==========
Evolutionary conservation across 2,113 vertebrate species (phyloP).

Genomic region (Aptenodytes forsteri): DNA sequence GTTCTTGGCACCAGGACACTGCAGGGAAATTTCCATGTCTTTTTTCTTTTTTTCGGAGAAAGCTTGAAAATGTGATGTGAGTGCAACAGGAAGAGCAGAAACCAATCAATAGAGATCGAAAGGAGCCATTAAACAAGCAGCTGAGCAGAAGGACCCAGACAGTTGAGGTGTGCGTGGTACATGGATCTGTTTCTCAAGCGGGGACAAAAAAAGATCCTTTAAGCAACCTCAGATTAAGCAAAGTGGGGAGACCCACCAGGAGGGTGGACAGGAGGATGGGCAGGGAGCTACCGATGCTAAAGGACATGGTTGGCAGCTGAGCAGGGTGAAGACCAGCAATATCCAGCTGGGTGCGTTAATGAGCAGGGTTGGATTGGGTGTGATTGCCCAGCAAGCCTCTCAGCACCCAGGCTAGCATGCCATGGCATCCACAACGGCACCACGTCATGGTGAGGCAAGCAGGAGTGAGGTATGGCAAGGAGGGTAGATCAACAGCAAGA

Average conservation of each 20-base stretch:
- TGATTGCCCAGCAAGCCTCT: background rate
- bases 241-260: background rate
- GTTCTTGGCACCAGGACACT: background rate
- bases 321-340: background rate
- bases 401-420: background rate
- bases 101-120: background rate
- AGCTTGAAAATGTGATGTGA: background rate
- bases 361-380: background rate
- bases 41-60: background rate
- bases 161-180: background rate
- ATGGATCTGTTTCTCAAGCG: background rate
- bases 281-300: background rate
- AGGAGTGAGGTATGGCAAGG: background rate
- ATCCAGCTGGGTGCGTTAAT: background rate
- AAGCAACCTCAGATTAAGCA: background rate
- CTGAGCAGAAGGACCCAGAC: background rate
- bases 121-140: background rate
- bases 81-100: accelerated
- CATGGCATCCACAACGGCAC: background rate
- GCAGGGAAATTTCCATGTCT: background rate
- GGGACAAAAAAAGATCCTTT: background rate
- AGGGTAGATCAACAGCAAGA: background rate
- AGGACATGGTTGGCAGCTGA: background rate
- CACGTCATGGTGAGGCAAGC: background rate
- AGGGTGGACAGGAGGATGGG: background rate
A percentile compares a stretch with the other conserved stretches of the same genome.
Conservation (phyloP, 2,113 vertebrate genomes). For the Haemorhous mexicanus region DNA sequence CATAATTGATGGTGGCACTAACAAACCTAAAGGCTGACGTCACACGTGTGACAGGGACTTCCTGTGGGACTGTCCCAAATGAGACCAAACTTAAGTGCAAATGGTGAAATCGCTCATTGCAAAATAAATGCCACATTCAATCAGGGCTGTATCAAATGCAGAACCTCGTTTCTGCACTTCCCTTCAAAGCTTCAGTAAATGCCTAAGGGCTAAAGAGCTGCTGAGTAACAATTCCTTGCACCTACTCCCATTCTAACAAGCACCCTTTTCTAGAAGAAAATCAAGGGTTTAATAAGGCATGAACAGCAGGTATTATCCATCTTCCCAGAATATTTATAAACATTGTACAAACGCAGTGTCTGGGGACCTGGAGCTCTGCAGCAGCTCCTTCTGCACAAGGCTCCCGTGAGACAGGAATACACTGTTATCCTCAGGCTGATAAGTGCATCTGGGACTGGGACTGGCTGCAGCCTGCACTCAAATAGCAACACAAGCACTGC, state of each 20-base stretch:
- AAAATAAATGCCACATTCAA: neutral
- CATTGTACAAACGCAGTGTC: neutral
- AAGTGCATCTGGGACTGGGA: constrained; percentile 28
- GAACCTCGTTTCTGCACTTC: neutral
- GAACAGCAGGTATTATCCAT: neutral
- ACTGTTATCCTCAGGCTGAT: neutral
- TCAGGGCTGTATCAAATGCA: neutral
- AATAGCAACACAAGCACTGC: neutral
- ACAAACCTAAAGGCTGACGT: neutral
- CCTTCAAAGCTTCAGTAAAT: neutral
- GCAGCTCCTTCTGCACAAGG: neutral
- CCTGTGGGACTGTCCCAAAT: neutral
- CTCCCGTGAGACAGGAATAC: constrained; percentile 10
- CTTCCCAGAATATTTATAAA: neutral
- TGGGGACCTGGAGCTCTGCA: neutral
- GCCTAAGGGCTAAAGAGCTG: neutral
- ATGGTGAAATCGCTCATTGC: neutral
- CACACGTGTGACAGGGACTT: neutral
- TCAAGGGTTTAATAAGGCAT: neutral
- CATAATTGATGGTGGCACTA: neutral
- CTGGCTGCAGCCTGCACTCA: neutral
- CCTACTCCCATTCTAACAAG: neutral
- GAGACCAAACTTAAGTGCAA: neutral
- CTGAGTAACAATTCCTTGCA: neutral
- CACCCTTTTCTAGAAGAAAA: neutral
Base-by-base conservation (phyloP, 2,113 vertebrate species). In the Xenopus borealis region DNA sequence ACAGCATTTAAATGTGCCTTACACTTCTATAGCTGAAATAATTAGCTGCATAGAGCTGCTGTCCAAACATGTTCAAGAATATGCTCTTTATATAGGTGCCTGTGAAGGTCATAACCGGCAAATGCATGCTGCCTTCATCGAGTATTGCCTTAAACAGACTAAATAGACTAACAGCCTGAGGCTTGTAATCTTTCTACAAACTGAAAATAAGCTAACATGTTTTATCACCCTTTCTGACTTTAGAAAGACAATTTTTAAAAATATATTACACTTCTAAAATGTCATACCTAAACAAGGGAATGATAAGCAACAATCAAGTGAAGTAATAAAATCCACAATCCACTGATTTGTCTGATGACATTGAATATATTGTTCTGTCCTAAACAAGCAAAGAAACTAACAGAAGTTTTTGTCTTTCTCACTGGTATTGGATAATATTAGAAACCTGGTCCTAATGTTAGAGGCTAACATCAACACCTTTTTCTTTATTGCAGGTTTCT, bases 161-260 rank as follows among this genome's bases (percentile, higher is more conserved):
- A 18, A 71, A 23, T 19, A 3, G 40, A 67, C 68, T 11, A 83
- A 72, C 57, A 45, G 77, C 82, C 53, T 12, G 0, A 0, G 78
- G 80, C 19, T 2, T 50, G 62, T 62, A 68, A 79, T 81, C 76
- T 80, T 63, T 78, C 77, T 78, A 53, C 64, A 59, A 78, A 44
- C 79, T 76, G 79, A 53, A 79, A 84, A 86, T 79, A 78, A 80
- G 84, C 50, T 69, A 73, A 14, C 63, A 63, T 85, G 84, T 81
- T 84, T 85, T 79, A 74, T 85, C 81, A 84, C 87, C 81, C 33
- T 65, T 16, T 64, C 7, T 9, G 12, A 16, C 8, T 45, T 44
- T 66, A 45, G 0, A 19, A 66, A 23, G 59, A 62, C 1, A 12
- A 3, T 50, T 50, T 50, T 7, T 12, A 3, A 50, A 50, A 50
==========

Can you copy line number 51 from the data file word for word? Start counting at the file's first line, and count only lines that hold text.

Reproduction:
- CTGGCTGCAGCCTGCACTCA: neutral